Conservation takes priority as Broads marshmen harvest Norfolk reeds for use in thatching

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ERIC EDWARDS, a marshman with the Norfolk Broads Authority, cutting reeds at How Hill near Ludham. By April, the end of the cutting season which began last month, he should have cut about 5,500 bunches which will be used to make thatch for houses and bird tables, writes Nicholas Schoon.

The industry is a fraction of its former size, but there is still a stable, healthy demand for the sought-after Broads thatch. The reeds also need to be cut to conserve the watery landscape and the birds and insects which live in it. In many areas, if they are not harvested, the fens dry out and scrub invades. Most marshmen now work for conservation bodies.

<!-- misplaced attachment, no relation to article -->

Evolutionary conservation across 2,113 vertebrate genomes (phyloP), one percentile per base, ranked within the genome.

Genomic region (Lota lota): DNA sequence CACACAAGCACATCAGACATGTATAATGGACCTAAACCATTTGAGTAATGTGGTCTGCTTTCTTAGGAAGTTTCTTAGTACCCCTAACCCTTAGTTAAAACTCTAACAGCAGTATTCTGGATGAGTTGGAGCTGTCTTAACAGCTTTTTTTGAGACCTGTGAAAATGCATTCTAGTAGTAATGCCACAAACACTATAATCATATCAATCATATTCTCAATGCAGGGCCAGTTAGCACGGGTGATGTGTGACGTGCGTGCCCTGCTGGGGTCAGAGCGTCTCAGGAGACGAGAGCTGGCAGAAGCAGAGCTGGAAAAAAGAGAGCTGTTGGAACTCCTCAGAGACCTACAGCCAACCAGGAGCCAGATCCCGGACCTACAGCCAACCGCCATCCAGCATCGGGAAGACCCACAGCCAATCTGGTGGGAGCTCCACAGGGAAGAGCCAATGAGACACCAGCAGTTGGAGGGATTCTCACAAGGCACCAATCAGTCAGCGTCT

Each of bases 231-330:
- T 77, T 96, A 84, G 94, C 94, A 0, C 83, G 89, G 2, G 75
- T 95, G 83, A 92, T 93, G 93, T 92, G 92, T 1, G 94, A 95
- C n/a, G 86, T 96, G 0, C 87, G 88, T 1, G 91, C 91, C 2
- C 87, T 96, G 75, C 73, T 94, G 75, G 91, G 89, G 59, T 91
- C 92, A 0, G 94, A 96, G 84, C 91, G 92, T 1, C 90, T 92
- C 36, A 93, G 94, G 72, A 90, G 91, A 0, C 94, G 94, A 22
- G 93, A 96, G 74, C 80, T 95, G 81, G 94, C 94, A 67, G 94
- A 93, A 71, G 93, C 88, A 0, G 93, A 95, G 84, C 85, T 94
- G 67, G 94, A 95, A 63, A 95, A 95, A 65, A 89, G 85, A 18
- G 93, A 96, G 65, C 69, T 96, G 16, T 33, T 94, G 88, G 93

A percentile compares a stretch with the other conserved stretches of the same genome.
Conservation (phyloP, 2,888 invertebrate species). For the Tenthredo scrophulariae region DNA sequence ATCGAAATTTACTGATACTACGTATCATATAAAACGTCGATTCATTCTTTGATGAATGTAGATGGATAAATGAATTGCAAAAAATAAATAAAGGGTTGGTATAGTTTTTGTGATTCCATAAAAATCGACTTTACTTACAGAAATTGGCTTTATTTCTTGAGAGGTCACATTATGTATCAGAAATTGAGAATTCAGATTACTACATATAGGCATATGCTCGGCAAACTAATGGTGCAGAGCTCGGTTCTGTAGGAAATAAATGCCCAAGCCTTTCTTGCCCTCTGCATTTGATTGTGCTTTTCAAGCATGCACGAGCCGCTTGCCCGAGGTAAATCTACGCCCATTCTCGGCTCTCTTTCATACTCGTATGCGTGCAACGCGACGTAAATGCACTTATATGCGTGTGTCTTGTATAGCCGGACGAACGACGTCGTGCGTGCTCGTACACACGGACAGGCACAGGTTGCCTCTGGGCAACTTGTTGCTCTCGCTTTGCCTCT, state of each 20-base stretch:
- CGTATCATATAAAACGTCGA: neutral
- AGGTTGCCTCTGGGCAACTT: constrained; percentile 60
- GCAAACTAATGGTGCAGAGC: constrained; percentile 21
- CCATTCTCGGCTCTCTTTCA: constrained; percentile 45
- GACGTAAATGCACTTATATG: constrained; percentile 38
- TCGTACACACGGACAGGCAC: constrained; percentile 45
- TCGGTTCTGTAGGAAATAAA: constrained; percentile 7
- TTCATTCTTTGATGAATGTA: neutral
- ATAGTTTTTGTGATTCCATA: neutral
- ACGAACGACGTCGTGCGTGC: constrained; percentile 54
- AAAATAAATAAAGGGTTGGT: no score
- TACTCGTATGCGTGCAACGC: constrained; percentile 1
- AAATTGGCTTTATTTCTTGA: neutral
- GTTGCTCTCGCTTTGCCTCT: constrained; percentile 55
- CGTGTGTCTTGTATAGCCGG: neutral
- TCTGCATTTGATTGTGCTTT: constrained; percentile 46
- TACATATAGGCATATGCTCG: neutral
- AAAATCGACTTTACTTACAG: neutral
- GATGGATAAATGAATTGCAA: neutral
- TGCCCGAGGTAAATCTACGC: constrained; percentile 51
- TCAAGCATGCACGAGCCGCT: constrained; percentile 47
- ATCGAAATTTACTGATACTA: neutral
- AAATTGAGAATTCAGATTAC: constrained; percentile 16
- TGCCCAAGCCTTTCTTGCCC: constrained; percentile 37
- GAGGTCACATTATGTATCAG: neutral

The Broads are said to look their best at this time of year and they are far less crowded. The authority has launched a winter programme of guided walks for visitors, co-ordinated with train and bus timetables. 'We want people to leave their cars behind,' the authority said.

Photograph: Brian Harris

(Photograph omitted)